Golly, what a concept. I hope that the more people have a chance to listen to him, they'll start to realize just how enormous those attributes are.
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rebel with a cause Donating Member (1000+ posts) Send PM | Profile | Ignore Sun Apr-01-07 04:01 AM
Response to Reply #1
2. I have not read his books but met him several times in 2004
and although you meant it another way, you are very right about him listening to others. When you talk to him, you can almost see the wheels going around in his head, and when he talks back to you, what he says relates to what you have said. He empathizes with those who have problems and talks about how the nation needs to change where people do not suffer the way they are. He gives ways that these changes need to come about, and sometimes he will call over an adviser to join in the conversation. And if you say something that he may not agree with, he does not argue with you or belittle you, rather he explains why he feels the way he does and gives you a chance to answer back. He actually has a conversation with you and makes you feel like you are as important as anyone else. I made him laugh, and he showed concern for me. He treated me with respect and I felt like he was like one of my kids: although he is quite a bit older than they are and he is only sixteen years younger than I am. Technically I am old enough to be his mother, so I guess it is okay for me to feel this way. ;-)

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Hamlette Donating Member (1000+ posts) Send PM | Profile | Ignore Sun Apr-01-07 04:05 AM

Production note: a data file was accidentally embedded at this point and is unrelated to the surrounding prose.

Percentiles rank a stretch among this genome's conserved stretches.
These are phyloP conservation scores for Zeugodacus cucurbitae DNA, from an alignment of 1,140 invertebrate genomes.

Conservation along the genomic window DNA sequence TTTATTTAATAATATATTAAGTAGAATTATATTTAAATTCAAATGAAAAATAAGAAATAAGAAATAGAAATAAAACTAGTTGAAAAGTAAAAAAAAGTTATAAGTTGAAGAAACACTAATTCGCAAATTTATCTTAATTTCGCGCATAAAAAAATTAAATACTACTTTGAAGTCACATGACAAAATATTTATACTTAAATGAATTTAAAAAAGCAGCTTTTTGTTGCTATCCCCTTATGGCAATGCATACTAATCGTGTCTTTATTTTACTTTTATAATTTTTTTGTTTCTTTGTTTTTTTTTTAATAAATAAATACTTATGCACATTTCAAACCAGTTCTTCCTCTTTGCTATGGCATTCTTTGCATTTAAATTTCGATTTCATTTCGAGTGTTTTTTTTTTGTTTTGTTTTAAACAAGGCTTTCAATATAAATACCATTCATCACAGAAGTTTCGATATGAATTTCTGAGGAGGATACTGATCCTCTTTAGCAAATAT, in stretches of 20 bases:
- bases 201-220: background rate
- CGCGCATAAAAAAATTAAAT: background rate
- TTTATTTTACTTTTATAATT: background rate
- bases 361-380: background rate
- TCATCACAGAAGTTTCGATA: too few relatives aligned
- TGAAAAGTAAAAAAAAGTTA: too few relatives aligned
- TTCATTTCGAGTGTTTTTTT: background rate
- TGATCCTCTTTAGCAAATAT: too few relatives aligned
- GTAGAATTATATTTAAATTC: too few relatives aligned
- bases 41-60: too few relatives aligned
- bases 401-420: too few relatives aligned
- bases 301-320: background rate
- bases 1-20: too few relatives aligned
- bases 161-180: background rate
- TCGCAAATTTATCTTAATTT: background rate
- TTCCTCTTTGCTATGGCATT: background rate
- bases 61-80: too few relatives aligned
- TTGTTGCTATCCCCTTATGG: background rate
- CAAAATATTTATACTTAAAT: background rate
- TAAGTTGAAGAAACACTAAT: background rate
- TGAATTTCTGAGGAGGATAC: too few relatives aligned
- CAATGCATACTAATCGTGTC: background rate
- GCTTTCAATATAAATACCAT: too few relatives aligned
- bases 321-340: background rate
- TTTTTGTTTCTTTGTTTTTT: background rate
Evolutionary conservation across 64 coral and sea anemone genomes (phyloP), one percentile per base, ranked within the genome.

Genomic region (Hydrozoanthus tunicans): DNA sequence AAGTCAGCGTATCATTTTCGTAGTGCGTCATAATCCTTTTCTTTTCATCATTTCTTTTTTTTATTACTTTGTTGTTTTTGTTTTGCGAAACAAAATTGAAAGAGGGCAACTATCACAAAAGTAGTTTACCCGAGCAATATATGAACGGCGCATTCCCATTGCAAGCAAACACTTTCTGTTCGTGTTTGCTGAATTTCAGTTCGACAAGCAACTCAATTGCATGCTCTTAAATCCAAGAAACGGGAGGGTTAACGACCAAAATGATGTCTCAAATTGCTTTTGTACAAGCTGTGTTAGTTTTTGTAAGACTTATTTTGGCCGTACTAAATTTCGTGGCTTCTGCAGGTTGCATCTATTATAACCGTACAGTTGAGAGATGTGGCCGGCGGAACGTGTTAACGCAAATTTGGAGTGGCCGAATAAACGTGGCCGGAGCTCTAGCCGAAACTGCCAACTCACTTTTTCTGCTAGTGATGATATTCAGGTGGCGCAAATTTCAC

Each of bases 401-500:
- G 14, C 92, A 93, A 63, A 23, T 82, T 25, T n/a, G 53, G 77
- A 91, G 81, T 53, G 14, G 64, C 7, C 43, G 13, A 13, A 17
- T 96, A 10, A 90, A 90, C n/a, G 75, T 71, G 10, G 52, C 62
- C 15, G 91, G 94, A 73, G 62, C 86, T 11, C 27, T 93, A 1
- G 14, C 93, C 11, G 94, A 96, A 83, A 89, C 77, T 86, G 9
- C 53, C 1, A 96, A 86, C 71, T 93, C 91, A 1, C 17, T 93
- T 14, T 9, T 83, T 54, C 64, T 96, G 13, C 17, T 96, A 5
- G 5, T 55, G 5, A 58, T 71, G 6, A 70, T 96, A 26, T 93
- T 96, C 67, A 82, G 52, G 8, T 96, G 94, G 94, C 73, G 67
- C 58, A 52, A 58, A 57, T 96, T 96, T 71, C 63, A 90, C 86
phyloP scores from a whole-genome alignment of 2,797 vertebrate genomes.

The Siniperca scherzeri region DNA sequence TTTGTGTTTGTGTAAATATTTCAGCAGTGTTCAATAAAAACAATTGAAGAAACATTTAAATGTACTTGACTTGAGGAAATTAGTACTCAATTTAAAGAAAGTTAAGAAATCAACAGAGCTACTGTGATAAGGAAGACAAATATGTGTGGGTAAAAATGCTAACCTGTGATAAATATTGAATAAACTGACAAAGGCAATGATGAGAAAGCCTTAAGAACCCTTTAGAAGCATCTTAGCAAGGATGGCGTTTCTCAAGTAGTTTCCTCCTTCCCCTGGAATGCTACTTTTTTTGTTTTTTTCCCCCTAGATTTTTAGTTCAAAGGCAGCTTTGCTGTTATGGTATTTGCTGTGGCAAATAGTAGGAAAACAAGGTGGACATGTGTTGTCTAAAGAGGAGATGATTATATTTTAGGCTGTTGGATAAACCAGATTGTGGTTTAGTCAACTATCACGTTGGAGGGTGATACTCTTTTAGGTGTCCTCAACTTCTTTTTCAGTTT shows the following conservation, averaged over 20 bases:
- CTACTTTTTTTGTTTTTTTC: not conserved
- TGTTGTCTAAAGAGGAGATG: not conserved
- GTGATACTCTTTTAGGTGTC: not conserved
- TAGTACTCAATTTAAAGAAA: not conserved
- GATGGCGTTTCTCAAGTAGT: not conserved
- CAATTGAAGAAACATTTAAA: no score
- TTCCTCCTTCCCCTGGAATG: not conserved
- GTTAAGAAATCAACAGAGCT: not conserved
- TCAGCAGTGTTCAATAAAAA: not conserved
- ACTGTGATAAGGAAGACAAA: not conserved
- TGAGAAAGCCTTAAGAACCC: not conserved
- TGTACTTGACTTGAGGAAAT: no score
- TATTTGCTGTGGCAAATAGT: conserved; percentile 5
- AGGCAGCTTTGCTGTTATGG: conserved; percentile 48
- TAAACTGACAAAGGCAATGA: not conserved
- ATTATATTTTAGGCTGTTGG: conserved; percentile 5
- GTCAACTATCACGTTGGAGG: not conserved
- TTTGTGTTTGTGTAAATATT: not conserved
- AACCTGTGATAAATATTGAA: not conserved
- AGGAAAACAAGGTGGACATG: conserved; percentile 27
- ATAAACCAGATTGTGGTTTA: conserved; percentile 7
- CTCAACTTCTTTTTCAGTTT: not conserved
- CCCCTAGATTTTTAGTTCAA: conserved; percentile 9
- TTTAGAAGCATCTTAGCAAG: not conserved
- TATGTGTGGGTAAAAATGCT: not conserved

Response to Original message
3. the article he cites is good too
I especially liked this:

This time around, online activists are determined to check those themes early, before they gel. Media Matters has been documenting "myths and falsehoods" in the mainstream media about all the 2008 presidential candidates. The group hopes its rapid-fire responses to what it sees as slanted media reports will force journalists to exercise more discipline, said Karl Frisch, a spokesman.

Much of this story was written decades ago, in the seminal account of "pack journalism" and its effect on the 1972 presidential campaign, Timothy Crouse's "Boys on the Bus."

"The press likes to demonstrate its power by destroying lightweights, and pack journalism is never more doughty and complacent than when the pack has tacitly agreed that the candidate is a joke," Crouse wrote.

"A lightweight, by definition, is a man who cannot assert his authority over the national press, cannot manipulate reporters, cannot finesse questions, prevent leaks or command a professional public relations operation."

http://www.lasvegassun.com/sunbin/stories/text/2007/mar...

Nice to see the MSM admit their pack mentality. With the blogs and Olbermann/Stewart/Colbert maybe we can break 'em up.
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grannylib Donating Member (1000+ posts) Send PM | Profile | Ignore Sun Apr-01-07 12:59 PM
Response to Reply #3
4. I hope there are those in the MSM who will give honest and factual info on
ALL the candidates, whatever party.
I am sick to death of Fox Fraudcasting's desperation to smear Sen. Obama with 'The Marlboro Man' and "oh golly he can't remember what magazine he saw an article in when he was NINE, he lacks credibility and his truthfulness is in question..." holy shit...

Brit Hume must be mainlining the Reich Wing kool-ade.
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never cry wolf Donating Member (1000+ posts) Send PM | Profile | Ignore Sun Apr-01-07 03:09 PM
Response to Original message
5. Meanwhile this thread drops like a stone while an Obama bashing thread
has 3 times the response. Bashing Obama for stating the obvious, that if the bot king vetos the supplemental that congress will fund the troops.